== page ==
This person is considered a rock-star when it comes to Facebook. Her compatriots, experts in blogging, Twitter, and other forms of social media.
So, when I saw a squeeze page marketing their conference, I was pretty shocked. I had a lot of questions. Why were these experts using old-school (direct-response) marketing techniques to promote their skills in using these new marketing tools? From my perspective, this painted them in a very inauthentic light and I said as much.
I was bothered by my friend’s response – first, thinking I was attacking her personally (not my intention – I AM very direct, but I’m not intentionally mean) and second, that a long-form sales page was a legitimate technique to promote a social media event.
Many people my age agree with me that it’s an uncharacteristically poor marketing tactic for a group of social media experts to use; many people older than me do not… so in an attempt to explain this generational “schism”, here’s why I think social media squeeze pages are considered to be douchebaggery:
- Squeeze pages feel grody because they make us (your potential customers) feel stupid and unloved.
- If someone really cared about getting my business, they wouldn’t waste my attention by pitching me in 5,000 different ways on a long-form sales page. They’d approach me (or a group of people like me) personally and directly. It shows they care. It shows they know me and respect me as a customer.
- Wallpapering an ad across the web and then spamming me doesn’t show a lot of social media grace. If I were known for my Facebook prowess, you can bet I’d be almost exclusively marketing the event via Facebook or a blog.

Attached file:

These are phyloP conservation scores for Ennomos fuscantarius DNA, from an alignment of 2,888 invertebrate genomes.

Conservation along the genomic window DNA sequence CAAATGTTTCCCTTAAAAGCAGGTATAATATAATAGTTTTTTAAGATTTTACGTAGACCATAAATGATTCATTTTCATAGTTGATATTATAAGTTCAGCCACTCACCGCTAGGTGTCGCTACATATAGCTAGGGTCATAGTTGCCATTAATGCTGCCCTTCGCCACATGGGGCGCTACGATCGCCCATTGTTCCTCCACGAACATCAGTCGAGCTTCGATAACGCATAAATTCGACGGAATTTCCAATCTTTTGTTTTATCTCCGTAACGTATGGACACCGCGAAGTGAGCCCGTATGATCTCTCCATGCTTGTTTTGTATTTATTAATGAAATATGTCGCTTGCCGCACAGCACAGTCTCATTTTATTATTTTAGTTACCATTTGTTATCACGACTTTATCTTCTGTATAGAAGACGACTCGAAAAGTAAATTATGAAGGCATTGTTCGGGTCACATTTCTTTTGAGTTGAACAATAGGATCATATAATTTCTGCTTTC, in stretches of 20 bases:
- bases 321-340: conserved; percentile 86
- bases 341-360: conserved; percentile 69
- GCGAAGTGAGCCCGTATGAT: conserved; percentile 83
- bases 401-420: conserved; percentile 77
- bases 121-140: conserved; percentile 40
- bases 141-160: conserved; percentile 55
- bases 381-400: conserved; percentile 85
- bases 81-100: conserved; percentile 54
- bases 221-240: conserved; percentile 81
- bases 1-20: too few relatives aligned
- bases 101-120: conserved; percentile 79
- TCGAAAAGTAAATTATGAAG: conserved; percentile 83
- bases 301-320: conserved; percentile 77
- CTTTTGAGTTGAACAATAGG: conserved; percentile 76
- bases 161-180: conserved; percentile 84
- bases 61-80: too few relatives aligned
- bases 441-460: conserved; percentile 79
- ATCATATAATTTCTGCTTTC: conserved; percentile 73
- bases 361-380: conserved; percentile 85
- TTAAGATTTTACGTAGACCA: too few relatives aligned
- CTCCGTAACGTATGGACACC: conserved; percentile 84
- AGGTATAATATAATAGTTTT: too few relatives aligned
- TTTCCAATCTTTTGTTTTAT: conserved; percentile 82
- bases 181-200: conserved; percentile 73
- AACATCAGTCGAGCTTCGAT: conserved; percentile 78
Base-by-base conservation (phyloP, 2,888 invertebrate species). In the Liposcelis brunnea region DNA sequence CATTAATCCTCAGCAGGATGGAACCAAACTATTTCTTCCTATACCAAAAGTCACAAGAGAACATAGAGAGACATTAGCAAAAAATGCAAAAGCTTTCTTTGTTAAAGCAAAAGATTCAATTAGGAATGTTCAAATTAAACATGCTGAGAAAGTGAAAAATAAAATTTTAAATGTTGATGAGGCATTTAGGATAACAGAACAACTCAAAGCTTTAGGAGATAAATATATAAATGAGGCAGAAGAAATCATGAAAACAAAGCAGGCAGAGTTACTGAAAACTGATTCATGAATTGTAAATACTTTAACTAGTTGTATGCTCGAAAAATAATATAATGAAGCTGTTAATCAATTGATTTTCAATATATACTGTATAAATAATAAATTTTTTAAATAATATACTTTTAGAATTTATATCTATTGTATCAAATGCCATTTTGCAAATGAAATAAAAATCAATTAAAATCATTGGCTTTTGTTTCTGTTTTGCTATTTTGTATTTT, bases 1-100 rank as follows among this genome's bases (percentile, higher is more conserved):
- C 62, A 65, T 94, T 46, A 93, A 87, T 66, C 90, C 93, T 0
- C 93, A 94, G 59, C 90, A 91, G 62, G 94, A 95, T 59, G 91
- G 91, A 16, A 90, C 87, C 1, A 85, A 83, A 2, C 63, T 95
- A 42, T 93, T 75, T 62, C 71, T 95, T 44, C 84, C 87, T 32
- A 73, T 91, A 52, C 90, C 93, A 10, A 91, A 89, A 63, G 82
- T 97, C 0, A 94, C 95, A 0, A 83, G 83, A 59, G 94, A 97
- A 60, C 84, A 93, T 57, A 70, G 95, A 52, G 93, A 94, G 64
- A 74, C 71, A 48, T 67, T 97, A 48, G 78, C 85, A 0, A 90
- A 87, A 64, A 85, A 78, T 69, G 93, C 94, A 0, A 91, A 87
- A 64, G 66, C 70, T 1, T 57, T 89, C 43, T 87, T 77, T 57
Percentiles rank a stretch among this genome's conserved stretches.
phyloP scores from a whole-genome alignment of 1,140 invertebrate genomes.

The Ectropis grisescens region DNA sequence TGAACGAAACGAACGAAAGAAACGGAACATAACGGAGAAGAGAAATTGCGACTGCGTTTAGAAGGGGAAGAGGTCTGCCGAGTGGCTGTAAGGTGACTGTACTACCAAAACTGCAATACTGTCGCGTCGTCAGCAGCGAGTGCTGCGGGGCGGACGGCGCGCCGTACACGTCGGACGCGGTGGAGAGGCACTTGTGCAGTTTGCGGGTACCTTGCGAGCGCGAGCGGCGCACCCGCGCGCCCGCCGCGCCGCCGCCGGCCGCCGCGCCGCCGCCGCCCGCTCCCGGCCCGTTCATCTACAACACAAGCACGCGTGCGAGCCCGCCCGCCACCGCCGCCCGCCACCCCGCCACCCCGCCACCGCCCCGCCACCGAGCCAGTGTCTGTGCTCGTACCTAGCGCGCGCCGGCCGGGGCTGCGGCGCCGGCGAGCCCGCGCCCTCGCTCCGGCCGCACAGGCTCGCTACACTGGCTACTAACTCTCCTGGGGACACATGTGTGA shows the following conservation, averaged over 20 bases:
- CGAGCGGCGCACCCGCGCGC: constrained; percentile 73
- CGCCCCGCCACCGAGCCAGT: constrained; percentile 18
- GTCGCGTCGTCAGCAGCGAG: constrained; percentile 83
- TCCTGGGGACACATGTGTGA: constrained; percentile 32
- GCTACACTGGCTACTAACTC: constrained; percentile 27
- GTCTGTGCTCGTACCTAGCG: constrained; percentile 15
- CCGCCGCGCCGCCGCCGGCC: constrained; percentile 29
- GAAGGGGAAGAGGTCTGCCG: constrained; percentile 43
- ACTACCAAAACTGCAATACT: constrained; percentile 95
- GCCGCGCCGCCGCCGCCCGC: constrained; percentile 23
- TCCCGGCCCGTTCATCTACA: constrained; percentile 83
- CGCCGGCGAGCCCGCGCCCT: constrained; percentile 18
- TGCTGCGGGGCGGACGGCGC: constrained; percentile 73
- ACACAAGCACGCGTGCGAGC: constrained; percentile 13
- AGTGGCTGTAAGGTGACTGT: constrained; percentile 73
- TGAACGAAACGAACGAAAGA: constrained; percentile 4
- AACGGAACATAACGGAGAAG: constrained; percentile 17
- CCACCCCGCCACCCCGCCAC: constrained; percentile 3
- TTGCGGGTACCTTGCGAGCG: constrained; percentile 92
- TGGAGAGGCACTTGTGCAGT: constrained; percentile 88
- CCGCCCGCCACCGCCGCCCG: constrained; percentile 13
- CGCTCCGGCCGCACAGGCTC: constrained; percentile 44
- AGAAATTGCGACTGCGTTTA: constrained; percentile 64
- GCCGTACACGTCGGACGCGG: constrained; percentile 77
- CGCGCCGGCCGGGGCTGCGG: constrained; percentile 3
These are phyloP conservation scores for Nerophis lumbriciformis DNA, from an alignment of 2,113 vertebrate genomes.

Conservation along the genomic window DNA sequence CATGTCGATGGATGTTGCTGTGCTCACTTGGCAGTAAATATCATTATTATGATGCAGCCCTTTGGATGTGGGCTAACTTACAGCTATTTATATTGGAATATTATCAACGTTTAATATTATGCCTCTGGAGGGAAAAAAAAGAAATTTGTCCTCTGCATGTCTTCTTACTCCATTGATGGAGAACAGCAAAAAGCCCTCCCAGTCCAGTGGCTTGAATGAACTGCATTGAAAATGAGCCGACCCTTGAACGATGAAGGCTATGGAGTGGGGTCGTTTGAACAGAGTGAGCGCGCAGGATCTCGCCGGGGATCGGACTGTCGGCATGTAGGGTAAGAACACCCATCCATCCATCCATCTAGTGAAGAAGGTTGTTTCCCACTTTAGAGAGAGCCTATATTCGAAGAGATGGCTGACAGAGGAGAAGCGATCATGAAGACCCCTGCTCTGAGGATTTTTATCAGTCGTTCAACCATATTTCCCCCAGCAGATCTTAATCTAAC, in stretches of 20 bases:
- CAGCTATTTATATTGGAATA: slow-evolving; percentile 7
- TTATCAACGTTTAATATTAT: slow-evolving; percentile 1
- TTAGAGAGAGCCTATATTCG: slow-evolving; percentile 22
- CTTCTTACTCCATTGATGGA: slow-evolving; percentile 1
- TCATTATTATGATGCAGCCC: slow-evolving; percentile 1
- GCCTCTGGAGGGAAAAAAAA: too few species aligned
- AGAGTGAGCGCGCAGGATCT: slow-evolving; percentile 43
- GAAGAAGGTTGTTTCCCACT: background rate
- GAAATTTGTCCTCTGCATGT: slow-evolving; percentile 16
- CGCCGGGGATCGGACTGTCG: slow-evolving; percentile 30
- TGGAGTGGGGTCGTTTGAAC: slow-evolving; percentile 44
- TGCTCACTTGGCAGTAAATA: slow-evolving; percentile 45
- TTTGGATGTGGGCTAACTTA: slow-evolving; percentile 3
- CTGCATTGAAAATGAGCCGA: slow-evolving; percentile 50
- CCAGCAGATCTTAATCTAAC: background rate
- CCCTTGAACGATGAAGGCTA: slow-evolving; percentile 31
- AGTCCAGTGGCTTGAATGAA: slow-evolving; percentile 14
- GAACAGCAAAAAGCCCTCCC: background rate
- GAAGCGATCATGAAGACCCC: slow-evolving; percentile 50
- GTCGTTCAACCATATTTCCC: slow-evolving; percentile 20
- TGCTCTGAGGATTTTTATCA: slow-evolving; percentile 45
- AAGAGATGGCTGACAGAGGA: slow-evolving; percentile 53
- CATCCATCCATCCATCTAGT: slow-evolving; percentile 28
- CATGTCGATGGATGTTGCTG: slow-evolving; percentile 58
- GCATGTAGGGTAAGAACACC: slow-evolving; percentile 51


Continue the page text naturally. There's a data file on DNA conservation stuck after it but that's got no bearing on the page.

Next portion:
- Long-form sales pages (or squeeze pages) aren’t built on the premise of creating a relationship with customers: an essential tenant of social media.
- If I sense the end goal is getting my $ rather than providing me value (a common feeling from long-form sales pages) I know any services will be aimed at the same end.
- Squeeze pages are meant to do two things: generate an opt-in response or generate a sale. When the thing you’re selling is social media expertise, this paints you as inauthentic.
- Social media advertising works on Word of Mouth. Word of Mouth works best when customers/community members feel valued. I’m not going to disrespect my friends by wasting their time promoting an event by sending them to read 5,000 different pitches on a long-form sales page. I’m going to pitch them personally; if they bite, we both win. But if I feel disrespected because you didn’t care to pitch me (or a group of people like me) at least semi-personally, I’m not going to pitch you at all.
- The FTC recently cracked down on affiliate marketers’ claims (notoriously found: on squeeze pages) because they are often misleading.
- Social media is all about reputation. Why would anyone even consider giving a hint of sleaze by using the same old-school tactics as affiliate marketers when social media is a perfect tool to cut through the sleaze and demonstrate authenticity?
- When you have to brow-beat your community to get them to sign-up, are you providing or inhibiting value?
- For this specific conference, I was first sent an opt-in-based email message slamming social media snake oil salesmen, THEN directed to a long-form sales (squeeze) page, THEN asked to opt-in to yet another list or purchase…
- Why should I get (potentially) spammed by you just because I wanted to attend ONE event? Yikes.
I might be a jerk, but I know an inauthentic tactic when I see one and squeeze pages are definitely sleaze-ridden.